Marseille

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When I arrived in Marseille I headed straight to the Old Port, where my friend Gilles met back up with me and offered to take me on a moto tour of the city. The mistral winds were blowing something fierce, and I had never been on a scooter before. This did not seem like a winning combination, but I said “pourquoi pas” anyway and off we went.  Continue reading

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Arles

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After a strong start in Montpellier, my whistle-stop tour of the South of France continued in Arles, a town that interested me because it was once home to Van Gogh, my favorite painter. I wanted to see the place that had inspired him to create some of his most beautiful work. Continue reading

felicitations à moi!

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Today I had my very first job interview in French. I stumbled in places, and trailed off in others, but it didn’t seem to matter. I think I did just fine overall.

Whether I get the job or not, making it through my first interview in a foreign language feels like an accomplishment in itself. When I talked to my dad a couple of years ago about his own experiences learning a second and third language, he revealed that he had gone on job interviews in English before he really knew how to speak it. I was in awe. At the time, I couldn’t imagine ever being capable of putting myself on the line like that.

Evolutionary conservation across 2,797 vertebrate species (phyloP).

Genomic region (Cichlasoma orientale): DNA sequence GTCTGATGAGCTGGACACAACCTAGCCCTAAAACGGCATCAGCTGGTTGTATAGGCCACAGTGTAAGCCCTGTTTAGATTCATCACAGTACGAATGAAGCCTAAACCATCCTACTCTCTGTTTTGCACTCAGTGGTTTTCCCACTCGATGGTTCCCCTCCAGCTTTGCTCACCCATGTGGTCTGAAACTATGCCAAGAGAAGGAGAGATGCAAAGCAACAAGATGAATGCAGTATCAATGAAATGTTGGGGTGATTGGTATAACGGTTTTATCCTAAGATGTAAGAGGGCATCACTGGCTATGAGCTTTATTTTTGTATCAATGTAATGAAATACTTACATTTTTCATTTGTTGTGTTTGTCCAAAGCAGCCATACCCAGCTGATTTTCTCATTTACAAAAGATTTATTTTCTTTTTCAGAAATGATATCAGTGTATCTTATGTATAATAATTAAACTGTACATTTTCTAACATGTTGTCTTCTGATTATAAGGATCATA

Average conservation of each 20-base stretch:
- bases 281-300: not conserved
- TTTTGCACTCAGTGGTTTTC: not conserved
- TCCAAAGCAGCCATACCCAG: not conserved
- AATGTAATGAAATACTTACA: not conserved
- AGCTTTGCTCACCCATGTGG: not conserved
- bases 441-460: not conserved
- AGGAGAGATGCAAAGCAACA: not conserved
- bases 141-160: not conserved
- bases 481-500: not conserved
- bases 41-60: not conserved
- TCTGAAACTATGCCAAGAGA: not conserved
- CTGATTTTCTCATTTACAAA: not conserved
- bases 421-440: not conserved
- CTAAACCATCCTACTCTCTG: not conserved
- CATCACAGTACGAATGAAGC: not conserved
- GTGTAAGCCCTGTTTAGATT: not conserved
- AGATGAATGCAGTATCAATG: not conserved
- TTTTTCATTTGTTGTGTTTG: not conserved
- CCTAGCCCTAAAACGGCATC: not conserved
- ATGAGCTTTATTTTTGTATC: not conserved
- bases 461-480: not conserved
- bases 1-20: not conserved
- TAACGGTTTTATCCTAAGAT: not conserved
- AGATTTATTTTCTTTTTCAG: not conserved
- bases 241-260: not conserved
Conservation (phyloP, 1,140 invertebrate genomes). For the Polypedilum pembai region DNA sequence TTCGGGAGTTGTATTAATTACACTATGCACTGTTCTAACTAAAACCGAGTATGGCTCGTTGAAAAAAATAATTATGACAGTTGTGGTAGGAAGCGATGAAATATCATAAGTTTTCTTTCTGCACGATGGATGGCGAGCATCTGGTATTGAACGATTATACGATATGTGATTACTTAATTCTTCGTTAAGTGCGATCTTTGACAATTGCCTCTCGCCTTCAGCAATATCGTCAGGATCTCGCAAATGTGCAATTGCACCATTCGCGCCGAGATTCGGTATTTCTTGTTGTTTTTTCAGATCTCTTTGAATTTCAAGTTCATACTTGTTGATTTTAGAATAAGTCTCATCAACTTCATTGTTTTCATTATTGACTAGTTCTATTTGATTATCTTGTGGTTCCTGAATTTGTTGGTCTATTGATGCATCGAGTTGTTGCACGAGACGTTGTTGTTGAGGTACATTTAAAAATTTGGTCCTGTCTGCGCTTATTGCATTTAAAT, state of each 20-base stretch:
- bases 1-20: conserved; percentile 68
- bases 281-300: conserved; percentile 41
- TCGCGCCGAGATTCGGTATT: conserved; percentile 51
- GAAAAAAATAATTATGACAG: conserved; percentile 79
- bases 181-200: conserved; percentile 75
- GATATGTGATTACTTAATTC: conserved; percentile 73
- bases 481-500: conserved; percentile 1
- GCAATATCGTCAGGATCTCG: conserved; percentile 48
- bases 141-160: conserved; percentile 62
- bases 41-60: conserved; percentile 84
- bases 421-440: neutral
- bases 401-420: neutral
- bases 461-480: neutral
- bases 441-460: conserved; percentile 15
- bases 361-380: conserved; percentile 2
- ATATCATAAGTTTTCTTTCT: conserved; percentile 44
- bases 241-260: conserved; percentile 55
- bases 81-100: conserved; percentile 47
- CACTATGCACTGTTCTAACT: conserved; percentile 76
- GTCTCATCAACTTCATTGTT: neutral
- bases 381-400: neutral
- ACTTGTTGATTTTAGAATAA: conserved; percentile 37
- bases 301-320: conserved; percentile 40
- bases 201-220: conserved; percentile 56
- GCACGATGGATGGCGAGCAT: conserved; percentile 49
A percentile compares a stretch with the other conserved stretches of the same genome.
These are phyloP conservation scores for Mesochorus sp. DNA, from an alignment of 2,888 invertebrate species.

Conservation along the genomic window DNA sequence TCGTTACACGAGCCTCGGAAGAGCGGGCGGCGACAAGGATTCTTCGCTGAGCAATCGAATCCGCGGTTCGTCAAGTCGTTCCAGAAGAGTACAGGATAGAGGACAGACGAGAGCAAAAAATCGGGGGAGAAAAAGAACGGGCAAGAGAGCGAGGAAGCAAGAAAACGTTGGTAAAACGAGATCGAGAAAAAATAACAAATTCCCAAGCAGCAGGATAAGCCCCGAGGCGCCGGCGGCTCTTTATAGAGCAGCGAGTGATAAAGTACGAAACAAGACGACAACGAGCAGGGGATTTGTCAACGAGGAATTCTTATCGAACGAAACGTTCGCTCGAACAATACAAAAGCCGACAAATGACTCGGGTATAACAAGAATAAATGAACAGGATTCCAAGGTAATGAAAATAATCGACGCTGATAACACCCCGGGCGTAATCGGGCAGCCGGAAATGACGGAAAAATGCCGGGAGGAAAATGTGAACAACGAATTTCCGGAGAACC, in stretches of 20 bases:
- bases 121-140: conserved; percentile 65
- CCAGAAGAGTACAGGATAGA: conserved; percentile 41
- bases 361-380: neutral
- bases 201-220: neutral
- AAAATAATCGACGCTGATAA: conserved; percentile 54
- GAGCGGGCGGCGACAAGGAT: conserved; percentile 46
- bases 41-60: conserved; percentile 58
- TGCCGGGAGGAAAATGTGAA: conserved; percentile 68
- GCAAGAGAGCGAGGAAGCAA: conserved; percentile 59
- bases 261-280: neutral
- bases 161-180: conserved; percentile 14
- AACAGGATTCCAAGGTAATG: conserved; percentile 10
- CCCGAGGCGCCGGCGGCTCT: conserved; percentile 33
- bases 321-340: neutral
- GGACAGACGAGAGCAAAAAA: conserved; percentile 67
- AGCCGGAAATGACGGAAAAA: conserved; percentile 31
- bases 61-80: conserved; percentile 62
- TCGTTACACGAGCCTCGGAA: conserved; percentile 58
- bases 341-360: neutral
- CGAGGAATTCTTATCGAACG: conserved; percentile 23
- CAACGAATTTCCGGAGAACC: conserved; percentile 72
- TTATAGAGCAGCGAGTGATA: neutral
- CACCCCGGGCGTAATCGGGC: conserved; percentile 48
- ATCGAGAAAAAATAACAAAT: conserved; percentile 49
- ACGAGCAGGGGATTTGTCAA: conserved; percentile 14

And yet, I just did. And now I’m really proud of myself, and I’m eating a big pot de crème to celebrate.*

* Though let’s be honest, I would have eaten it anyway.

have a good weekend!

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This Saturday in Paris is La Nuit Blanche, when art installations and performances pop up all over town and museums stay open until late into the night. I’m excited about it. I hope cafes stay open late as well because I’m going to need a recharge at some point if I’m going to wander around until the wee hours.

Meanwhile, this week I did more Internet-browsing than usual, and I have a bunch of interesting links to share.

Have a good weekend! I’ll try to put up my Arles pix next week…

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Cartoonist Roz Chast draws a love letter to New York City – cockroaches and all.

Why am I am nomad?

The Smithsonian wrote about the “Lost State” of Franklin, an intriguing side note in American history that at one point I really wanted to make a documentary about. It’s a fascinating story, though the article barely touches the surface.